Proper names are a relatively stable part of the cultural landscape and cultural traditions that were shaped for decades and centuries. They reflect cultural and social development, the development of spiritual culture, ethnic conditions and relations, language and dialects. This study addresses proper names as psycholinguistic and sociolinguistic elements whose formation and behavior are connected to the onymic space as well as its users. The author presents some circumstances affecting the common cultural values of proper names from the developmental aspect. The cultural and historical value of proper names is evaluated in relation to the objects motivating the names, and their significance to the name-givers. The language competencies of the society, and the modus operandi of proper names are also taken into account in the evaluation. Such values are reflected even in the current use of proper names and the relations of the community to them. The proper name represents the human connection to the place where an individual lives, it is an expression of this relationship and thus presents a peculiar anthropological phenomenon. It is important from the bottom-up perspective of users of the proper name within a regional onymic system. This study addresses the types of changes in oykonyms influenced by political and social changes and their impact on the social value of a proper name, its functions, motivational and communication potential of unofficial historical names. The author understands the proper name as part of tradition, culture and universal human heritage.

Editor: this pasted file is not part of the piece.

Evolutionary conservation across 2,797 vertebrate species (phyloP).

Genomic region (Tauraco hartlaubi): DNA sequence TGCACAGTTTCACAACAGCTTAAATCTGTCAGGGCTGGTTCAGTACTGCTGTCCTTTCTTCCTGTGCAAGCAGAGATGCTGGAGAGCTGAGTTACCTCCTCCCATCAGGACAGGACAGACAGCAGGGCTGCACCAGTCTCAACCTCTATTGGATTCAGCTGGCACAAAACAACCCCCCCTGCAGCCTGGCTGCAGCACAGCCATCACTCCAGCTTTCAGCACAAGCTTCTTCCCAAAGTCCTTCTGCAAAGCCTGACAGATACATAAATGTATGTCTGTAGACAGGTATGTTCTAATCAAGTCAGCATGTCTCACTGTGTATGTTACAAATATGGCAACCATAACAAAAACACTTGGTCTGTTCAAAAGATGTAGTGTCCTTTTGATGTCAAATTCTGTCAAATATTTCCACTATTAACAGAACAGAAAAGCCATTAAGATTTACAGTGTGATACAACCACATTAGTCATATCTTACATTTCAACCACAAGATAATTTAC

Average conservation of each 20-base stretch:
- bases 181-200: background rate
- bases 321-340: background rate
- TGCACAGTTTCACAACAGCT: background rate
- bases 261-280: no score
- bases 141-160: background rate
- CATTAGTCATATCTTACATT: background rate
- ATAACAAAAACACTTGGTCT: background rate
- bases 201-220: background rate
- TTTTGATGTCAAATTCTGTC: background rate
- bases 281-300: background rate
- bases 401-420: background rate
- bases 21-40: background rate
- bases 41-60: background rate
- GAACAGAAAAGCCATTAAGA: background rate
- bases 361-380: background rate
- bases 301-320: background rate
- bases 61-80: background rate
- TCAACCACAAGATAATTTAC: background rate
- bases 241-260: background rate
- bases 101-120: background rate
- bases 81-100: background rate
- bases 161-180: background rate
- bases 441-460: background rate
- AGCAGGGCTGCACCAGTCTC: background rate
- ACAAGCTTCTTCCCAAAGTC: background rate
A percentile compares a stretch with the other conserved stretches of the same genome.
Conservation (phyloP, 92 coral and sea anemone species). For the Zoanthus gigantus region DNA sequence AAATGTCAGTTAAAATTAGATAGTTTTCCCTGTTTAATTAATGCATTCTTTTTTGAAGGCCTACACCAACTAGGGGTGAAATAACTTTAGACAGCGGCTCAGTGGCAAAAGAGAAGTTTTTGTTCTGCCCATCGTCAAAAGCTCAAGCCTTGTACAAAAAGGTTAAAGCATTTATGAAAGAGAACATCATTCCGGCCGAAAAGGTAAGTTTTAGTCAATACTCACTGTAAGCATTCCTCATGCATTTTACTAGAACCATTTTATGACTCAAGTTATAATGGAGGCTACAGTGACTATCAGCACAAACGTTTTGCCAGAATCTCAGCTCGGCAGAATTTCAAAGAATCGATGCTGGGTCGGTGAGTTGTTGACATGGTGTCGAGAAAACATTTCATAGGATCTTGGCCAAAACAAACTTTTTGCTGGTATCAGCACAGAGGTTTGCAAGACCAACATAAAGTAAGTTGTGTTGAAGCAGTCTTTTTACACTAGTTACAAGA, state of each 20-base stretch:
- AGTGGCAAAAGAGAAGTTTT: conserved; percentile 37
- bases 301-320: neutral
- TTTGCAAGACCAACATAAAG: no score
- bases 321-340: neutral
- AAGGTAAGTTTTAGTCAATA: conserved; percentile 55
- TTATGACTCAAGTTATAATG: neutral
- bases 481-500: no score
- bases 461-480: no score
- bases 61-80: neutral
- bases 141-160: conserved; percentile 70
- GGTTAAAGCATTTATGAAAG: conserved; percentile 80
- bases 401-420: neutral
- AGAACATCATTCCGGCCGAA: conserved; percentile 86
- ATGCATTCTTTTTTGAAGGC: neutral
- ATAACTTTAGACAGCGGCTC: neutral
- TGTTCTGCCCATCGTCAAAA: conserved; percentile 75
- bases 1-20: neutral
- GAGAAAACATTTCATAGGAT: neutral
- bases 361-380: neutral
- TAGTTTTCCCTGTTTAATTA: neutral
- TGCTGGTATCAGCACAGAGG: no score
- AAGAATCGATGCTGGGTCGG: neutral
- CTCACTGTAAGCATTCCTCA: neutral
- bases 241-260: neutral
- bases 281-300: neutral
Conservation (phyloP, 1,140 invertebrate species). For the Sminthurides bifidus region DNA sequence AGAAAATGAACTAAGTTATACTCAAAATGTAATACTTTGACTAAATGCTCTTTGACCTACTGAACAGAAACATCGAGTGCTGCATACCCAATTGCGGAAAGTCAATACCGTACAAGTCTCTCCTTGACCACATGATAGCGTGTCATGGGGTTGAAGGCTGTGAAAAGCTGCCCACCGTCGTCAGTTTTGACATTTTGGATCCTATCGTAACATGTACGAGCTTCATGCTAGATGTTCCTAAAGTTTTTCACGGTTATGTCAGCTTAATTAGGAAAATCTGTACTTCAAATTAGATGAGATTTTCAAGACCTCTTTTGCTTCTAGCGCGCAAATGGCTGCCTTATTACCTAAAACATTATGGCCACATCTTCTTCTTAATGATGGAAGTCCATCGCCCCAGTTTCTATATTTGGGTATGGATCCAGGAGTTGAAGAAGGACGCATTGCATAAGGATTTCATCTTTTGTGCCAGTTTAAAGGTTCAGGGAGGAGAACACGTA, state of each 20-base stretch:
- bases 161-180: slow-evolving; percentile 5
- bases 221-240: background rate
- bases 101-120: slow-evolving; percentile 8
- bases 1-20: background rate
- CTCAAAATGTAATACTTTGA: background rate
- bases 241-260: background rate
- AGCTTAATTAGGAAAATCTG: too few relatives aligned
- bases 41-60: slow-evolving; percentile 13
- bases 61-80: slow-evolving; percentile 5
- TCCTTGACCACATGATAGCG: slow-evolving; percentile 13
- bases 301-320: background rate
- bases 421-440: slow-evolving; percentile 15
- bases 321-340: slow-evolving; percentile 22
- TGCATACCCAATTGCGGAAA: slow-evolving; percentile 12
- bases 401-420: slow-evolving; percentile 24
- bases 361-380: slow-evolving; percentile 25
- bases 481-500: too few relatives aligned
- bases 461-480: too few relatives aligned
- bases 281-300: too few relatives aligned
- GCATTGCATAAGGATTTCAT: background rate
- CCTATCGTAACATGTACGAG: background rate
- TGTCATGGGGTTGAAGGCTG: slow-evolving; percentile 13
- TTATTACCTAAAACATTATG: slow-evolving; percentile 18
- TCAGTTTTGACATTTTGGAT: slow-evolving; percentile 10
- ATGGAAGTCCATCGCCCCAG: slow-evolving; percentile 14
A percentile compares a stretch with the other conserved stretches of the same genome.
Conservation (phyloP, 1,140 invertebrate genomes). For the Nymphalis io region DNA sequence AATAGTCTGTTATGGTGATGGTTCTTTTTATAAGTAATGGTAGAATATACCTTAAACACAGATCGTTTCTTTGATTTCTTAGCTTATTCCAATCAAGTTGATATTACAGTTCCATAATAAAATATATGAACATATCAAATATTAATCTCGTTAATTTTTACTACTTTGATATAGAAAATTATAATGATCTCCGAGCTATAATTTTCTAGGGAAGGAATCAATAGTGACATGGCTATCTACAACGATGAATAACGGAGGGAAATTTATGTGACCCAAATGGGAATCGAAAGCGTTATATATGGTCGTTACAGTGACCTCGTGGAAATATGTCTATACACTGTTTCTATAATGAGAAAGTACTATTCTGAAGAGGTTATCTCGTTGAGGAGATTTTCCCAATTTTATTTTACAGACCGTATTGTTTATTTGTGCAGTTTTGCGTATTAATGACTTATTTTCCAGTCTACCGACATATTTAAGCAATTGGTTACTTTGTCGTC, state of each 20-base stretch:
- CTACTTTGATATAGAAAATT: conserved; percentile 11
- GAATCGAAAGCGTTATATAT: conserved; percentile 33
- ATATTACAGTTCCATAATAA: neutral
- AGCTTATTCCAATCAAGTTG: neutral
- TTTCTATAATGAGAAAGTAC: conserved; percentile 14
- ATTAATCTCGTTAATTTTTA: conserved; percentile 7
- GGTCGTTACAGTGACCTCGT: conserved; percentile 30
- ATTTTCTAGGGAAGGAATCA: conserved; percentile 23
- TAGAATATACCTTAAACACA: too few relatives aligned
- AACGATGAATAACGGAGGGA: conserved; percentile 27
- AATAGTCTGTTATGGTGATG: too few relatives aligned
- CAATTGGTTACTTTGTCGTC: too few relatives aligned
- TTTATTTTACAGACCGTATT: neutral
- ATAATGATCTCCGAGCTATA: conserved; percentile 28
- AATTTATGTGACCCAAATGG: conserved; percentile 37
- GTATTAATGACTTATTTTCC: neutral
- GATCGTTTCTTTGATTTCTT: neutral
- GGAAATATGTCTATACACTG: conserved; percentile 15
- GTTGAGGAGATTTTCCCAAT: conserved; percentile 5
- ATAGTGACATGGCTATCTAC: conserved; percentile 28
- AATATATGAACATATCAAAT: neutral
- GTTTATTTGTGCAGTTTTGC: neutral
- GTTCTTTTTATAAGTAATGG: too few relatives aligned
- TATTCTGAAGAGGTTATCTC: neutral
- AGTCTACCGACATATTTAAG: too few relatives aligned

The author analyses onymic practices of Poznań–based craftsmen forming guilds. In the names of the inhabitants of Poznań, which stabilised until the end of the 18th century, she seeks traces of the so-called cognomens, i.e. secondary personal designations granted to apprentices who were becoming masters. The names resulted from community acts of creation, which were of ludic nature. Referring to German onymic practices and pointing to the so-called Schleifnamen, the author discusses specific codes of European middle-class culture. She focuses on the transfer of models and patterns to Polish urban communities.
Wine is a crucial part of the cultural history of the territory within the current borders of Bulgaria from the earliest times until now. It plays an important role in the life of Bulgarians and is a multiethnic heritage of this land. Bulgarian toponyms only archive a lexicon associated with wine in a small degree, with more toponyms found regarding vines and vineyards which were characteristic elements of the native landscape. The Bulgarian enonyms constitute a “multilingual patchwork”, where the locality (present, but not dominant) is mixed with globality. Locality is mainly reflected in the detoponymic and deanthroponymic names referring to the Bulgarian heritage and also the Thracian, Greek and Roman legacy of those lands. Globality is revealed in the linguistic “hybridity” manifested by the free use of foreign models, naming vocabulary and intertextuality appealing to a global experience. This part of Bulgarian enonymy derives mainly from the English and French language, as well as Spanish, Italian, Greek and Latin.